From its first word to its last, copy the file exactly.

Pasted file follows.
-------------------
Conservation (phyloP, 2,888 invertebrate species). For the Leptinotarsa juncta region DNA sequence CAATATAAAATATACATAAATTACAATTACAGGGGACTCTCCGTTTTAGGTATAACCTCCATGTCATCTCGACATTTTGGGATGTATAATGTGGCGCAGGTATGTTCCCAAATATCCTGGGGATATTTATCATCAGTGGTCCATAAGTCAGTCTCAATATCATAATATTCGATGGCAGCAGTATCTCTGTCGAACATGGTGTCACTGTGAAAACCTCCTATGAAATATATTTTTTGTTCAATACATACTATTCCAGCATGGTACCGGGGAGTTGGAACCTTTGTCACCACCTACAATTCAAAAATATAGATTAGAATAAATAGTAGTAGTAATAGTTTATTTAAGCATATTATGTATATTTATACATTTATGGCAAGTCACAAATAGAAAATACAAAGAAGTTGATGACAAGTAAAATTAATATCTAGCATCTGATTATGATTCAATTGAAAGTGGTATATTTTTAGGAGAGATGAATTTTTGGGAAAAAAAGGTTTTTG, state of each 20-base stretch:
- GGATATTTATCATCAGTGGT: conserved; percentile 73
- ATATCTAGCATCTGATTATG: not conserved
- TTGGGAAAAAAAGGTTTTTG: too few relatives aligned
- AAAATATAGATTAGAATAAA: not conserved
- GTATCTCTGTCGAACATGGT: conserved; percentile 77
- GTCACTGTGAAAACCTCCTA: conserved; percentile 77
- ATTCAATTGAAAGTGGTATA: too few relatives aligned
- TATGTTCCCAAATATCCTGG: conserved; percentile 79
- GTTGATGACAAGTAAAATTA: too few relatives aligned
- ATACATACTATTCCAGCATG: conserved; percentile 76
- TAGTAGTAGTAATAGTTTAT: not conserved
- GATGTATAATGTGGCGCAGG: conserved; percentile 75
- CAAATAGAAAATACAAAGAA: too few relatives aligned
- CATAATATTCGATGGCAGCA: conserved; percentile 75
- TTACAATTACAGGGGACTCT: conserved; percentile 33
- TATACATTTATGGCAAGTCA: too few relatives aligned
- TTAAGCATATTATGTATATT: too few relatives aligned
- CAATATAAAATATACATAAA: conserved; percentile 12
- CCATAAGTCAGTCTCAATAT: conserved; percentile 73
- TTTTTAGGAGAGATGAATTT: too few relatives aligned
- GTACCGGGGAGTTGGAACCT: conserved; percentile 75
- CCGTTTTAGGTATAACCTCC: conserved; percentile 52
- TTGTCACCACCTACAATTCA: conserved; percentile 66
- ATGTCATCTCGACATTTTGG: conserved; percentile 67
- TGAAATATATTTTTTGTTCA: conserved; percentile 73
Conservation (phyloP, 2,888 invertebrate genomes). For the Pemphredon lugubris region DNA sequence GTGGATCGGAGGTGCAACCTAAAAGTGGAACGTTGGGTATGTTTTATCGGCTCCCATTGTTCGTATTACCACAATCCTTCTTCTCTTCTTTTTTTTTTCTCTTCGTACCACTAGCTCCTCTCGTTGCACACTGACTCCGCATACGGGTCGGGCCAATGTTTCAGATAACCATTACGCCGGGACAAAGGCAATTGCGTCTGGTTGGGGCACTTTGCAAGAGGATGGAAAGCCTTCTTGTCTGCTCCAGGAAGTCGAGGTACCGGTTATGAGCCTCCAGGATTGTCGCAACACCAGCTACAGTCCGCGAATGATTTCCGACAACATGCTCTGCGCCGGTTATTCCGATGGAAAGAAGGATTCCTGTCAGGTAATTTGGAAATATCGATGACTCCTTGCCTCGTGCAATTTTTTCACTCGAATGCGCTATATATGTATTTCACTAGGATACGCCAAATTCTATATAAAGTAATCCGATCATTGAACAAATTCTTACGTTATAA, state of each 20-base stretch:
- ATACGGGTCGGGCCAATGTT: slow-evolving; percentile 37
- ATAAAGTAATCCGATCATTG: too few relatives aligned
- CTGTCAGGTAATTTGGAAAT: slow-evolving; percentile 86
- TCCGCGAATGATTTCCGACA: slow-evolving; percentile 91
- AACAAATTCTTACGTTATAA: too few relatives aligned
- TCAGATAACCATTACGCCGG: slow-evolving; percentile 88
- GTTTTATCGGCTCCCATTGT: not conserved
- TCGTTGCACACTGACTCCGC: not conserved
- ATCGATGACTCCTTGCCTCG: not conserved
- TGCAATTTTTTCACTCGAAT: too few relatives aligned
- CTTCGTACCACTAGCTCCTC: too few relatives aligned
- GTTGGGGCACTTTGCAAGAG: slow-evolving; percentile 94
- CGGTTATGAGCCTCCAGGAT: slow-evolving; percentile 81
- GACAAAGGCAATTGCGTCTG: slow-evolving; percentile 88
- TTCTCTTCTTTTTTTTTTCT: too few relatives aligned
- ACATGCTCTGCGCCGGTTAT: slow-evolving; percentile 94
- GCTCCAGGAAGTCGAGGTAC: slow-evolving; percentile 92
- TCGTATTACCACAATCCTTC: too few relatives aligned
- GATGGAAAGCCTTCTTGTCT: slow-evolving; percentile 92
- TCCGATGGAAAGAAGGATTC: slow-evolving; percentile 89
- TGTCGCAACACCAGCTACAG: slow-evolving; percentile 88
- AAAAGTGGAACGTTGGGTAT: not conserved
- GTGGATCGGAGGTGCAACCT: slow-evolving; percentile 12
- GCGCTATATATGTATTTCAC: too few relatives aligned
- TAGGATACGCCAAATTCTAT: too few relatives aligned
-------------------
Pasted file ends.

Conservation (phyloP, 2,888 invertebrate species). For the Leptinotarsa juncta region DNA sequence CAATATAAAATATACATAAATTACAATTACAGGGGACTCTCCGTTTTAGGTATAACCTCCATGTCATCTCGACATTTTGGGATGTATAATGTGGCGCAGGTATGTTCCCAAATATCCTGGGGATATTTATCATCAGTGGTCCATAAGTCAGTCTCAATATCATAATATTCGATGGCAGCAGTATCTCTGTCGAACATGGTGTCACTGTGAAAACCTCCTATGAAATATATTTTTTGTTCAATACATACTATTCCAGCATGGTACCGGGGAGTTGGAACCTTTGTCACCACCTACAATTCAAAAATATAGATTAGAATAAATAGTAGTAGTAATAGTTTATTTAAGCATATTATGTATATTTATACATTTATGGCAAGTCACAAATAGAAAATACAAAGAAGTTGATGACAAGTAAAATTAATATCTAGCATCTGATTATGATTCAATTGAAAGTGGTATATTTTTAGGAGAGATGAATTTTTGGGAAAAAAAGGTTTTTG, state of each 20-base stretch:
- GGATATTTATCATCAGTGGT: conserved; percentile 73
- ATATCTAGCATCTGATTATG: not conserved
- TTGGGAAAAAAAGGTTTTTG: too few relatives aligned
- AAAATATAGATTAGAATAAA: not conserved
- GTATCTCTGTCGAACATGGT: conserved; percentile 77
- GTCACTGTGAAAACCTCCTA: conserved; percentile 77
- ATTCAATTGAAAGTGGTATA: too few relatives aligned
- TATGTTCCCAAATATCCTGG: conserved; percentile 79
- GTTGATGACAAGTAAAATTA: too few relatives aligned
- ATACATACTATTCCAGCATG: conserved; percentile 76
- TAGTAGTAGTAATAGTTTAT: not conserved
- GATGTATAATGTGGCGCAGG: conserved; percentile 75
- CAAATAGAAAATACAAAGAA: too few relatives aligned
- CATAATATTCGATGGCAGCA: conserved; percentile 75
- TTACAATTACAGGGGACTCT: conserved; percentile 33
- TATACATTTATGGCAAGTCA: too few relatives aligned
- TTAAGCATATTATGTATATT: too few relatives aligned
- CAATATAAAATATACATAAA: conserved; percentile 12
- CCATAAGTCAGTCTCAATAT: conserved; percentile 73
- TTTTTAGGAGAGATGAATTT: too few relatives aligned
- GTACCGGGGAGTTGGAACCT: conserved; percentile 75
- CCGTTTTAGGTATAACCTCC: conserved; percentile 52
- TTGTCACCACCTACAATTCA: conserved; percentile 66
- ATGTCATCTCGACATTTTGG: conserved; percentile 67
- TGAAATATATTTTTTGTTCA: conserved; percentile 73
Conservation (phyloP, 2,888 invertebrate genomes). For the Pemphredon lugubris region DNA sequence GTGGATCGGAGGTGCAACCTAAAAGTGGAACGTTGGGTATGTTTTATCGGCTCCCATTGTTCGTATTACCACAATCCTTCTTCTCTTCTTTTTTTTTTCTCTTCGTACCACTAGCTCCTCTCGTTGCACACTGACTCCGCATACGGGTCGGGCCAATGTTTCAGATAACCATTACGCCGGGACAAAGGCAATTGCGTCTGGTTGGGGCACTTTGCAAGAGGATGGAAAGCCTTCTTGTCTGCTCCAGGAAGTCGAGGTACCGGTTATGAGCCTCCAGGATTGTCGCAACACCAGCTACAGTCCGCGAATGATTTCCGACAACATGCTCTGCGCCGGTTATTCCGATGGAAAGAAGGATTCCTGTCAGGTAATTTGGAAATATCGATGACTCCTTGCCTCGTGCAATTTTTTCACTCGAATGCGCTATATATGTATTTCACTAGGATACGCCAAATTCTATATAAAGTAATCCGATCATTGAACAAATTCTTACGTTATAA, state of each 20-base stretch:
- ATACGGGTCGGGCCAATGTT: slow-evolving; percentile 37
- ATAAAGTAATCCGATCATTG: too few relatives aligned
- CTGTCAGGTAATTTGGAAAT: slow-evolving; percentile 86
- TCCGCGAATGATTTCCGACA: slow-evolving; percentile 91
- AACAAATTCTTACGTTATAA: too few relatives aligned
- TCAGATAACCATTACGCCGG: slow-evolving; percentile 88
- GTTTTATCGGCTCCCATTGT: not conserved
- TCGTTGCACACTGACTCCGC: not conserved
- ATCGATGACTCCTTGCCTCG: not conserved
- TGCAATTTTTTCACTCGAAT: too few relatives aligned
- CTTCGTACCACTAGCTCCTC: too few relatives aligned
- GTTGGGGCACTTTGCAAGAG: slow-evolving; percentile 94
- CGGTTATGAGCCTCCAGGAT: slow-evolving; percentile 81
- GACAAAGGCAATTGCGTCTG: slow-evolving; percentile 88
- TTCTCTTCTTTTTTTTTTCT: too few relatives aligned
- ACATGCTCTGCGCCGGTTAT: slow-evolving; percentile 94
- GCTCCAGGAAGTCGAGGTAC: slow-evolving; percentile 92
- TCGTATTACCACAATCCTTC: too few relatives aligned
- GATGGAAAGCCTTCTTGTCT: slow-evolving; percentile 92
- TCCGATGGAAAGAAGGATTC: slow-evolving; percentile 89
- TGTCGCAACACCAGCTACAG: slow-evolving; percentile 88
- AAAAGTGGAACGTTGGGTAT: not conserved
- GTGGATCGGAGGTGCAACCT: slow-evolving; percentile 12
- GCGCTATATATGTATTTCAC: too few relatives aligned
- TAGGATACGCCAAATTCTAT: too few relatives aligned